Roughly six months ago, the STM system shut down all of its schools to prevent the spread of COVID-19, forever altering the course of the 2019-2020 school year. What followed was a period of uncertainty, uneasiness and anxiety in regards to the future. Our everyday routines were disrupted, and the expectations for every new tomorrow were a blur.
The pandemic has altered what the meaning of school has become since our last normal day back in March. When quarantine began, many teachers scrambled to create an alternate version of their curriculum to fit the remaining quarter of the year. MHS was unprepared for what was to come, but worked to the best of its ability, despite the circumstances.
The beginning of this school year looks more different than anyone could have ever imagined. Face coverings, plastic dividers on every desk, less students in the halls and classrooms—it feels like we’re living in a surreal alternate dimension. Yet, with as many accommodations as the school has implemented, things aren’t perfect.
Between both eLearners and in-school students, there has been a large learning curve in terms of adjusting to the new year. Every teacher has seemed to interpret it in their own way, doing whatever works best for their respective class.
Blackboard poses its own problems. How can teachers guarantee a student at home isn’t watching Netflix or playing tetris while they are lecturing? How much can teachers trust that students aren’t napping when they click away from the collaborate call? In addition to mic and camera problems at home, students online have found it difficult to follow conversations when only the teacher is wearing a mic. Homework agendas are also now more difficult to understand when posted, if at all.
While it is easy for us to complain that we were given too much or not enough work in a class period, teachers are the ones scrambling to make sure that both sets of students in each class have the same education so that one is not at more of an advantage or disadvantage than the other. Teachers are now working twice as hard than ever before.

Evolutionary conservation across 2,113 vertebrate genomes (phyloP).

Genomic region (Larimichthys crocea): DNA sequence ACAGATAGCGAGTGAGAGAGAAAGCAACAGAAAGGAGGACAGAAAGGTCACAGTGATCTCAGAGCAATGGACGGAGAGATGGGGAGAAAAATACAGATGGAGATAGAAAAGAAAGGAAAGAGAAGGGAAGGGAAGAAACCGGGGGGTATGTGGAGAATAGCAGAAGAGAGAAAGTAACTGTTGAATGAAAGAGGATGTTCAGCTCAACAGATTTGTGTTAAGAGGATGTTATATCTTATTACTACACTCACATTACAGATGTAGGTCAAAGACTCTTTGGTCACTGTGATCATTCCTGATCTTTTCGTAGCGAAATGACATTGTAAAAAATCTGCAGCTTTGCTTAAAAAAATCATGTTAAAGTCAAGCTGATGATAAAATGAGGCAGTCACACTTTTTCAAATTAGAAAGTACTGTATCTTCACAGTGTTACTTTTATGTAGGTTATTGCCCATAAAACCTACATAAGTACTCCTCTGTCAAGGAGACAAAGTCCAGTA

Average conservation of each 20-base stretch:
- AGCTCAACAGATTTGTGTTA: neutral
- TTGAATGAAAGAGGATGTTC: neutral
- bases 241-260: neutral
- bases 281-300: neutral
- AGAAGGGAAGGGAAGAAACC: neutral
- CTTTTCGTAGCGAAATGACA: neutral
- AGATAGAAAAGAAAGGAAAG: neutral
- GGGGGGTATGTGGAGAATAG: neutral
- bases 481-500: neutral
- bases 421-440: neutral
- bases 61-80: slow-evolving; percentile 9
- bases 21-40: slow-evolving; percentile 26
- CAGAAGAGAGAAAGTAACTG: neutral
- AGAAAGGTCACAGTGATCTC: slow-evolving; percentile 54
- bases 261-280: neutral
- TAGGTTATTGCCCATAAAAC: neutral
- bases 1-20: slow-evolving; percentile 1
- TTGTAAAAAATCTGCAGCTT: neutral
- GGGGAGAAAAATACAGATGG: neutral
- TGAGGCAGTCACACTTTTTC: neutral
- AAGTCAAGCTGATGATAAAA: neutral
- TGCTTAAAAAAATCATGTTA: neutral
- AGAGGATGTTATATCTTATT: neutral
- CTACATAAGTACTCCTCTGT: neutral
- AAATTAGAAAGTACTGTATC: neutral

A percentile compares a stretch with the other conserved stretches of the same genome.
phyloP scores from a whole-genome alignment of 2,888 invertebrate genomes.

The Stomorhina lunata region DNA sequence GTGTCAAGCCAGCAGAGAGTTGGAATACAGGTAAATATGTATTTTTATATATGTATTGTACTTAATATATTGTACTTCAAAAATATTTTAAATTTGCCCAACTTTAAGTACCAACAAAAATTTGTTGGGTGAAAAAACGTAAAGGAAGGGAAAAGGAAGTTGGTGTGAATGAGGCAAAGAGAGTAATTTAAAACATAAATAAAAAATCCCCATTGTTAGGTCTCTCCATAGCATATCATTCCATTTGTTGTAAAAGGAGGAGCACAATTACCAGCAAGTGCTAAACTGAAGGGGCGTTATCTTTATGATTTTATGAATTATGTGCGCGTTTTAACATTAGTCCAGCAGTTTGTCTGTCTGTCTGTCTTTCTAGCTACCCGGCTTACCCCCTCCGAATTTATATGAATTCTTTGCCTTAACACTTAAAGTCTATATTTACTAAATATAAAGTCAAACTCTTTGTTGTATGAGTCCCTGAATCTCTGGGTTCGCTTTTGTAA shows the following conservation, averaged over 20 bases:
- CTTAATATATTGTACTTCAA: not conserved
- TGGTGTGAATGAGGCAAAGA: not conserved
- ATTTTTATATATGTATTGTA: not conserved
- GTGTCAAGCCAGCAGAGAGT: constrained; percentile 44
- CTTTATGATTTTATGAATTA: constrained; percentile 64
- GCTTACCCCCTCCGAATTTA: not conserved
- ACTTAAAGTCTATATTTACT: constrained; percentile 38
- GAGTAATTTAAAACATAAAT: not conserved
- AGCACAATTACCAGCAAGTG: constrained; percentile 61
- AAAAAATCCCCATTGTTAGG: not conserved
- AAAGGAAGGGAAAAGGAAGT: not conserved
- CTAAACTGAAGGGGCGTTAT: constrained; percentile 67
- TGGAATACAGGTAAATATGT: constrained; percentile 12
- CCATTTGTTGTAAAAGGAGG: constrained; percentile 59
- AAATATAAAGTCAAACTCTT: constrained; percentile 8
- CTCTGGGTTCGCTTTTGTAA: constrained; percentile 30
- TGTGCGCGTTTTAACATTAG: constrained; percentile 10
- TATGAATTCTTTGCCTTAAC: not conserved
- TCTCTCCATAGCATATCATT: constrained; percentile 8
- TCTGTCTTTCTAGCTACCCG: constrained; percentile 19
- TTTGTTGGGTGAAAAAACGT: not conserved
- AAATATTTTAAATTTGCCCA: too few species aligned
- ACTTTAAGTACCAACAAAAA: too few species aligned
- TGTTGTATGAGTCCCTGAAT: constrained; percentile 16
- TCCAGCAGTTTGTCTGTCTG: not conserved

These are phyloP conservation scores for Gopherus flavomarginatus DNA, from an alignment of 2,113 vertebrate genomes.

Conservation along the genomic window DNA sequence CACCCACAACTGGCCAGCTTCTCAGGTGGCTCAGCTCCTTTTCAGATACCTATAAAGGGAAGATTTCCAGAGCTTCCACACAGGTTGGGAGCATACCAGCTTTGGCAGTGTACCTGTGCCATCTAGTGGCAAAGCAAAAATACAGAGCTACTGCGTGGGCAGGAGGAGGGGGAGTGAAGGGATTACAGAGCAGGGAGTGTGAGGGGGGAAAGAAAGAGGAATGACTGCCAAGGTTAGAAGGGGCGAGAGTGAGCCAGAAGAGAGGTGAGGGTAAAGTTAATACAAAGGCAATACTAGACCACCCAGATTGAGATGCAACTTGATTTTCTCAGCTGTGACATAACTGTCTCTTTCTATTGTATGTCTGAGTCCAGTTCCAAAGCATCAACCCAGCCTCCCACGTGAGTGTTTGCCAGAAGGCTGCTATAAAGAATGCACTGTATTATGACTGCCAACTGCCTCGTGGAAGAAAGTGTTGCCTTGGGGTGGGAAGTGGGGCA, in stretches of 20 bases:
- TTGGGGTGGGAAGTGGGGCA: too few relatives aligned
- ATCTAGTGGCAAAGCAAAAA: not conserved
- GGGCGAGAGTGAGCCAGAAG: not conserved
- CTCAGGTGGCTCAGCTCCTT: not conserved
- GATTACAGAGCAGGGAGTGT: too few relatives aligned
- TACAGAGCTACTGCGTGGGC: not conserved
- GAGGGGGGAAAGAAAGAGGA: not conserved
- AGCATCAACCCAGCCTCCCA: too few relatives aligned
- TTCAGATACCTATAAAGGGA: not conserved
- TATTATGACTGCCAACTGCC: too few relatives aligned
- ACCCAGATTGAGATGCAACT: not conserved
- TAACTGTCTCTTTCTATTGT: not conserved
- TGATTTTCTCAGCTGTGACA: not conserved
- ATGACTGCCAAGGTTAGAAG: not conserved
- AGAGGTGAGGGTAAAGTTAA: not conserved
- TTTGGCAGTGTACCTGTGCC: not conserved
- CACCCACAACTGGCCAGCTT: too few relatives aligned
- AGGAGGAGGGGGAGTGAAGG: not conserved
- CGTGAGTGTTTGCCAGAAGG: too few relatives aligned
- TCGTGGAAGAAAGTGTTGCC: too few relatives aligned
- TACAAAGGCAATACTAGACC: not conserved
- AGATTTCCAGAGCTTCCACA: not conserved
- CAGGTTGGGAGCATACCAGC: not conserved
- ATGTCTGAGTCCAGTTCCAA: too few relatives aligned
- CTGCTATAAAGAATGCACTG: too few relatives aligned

Between desks and lunch seats spaced out to accommodate for social distancing, to shorter passing periods, the ability to have social interaction has become limited. While it is understandable for safety purposes, school opened to in-person students to allow for social interaction again. If students are supposed to stay silent in every class period, aren’t guaranteed a seat by friends at lunch, and have less time to catch up in the hallways, where are we supposed to socialize? Doesn’t this system contradict one of the main points of keeping our schools open?
Plastic dividers provide an extra measure for precaution. They aren’t used in the cafeteria or fieldhouse, where students eat and converse without masks—the only place where the dividers logically would provide the best defense. These dividers aren’t completely transparent, making it difficult for students to see the board, and even more difficult for teachers to see students—making any chance of a real-life connection and relationship almost impossible.
Change is difficult, and will possibly take months to adjust to. While problems have always been inevitable, we can contribute positively by acting courteous, being patient with technology, and making sure that we closely follow every safety measure, otherwise it’ll be March 13, 2020 all over again.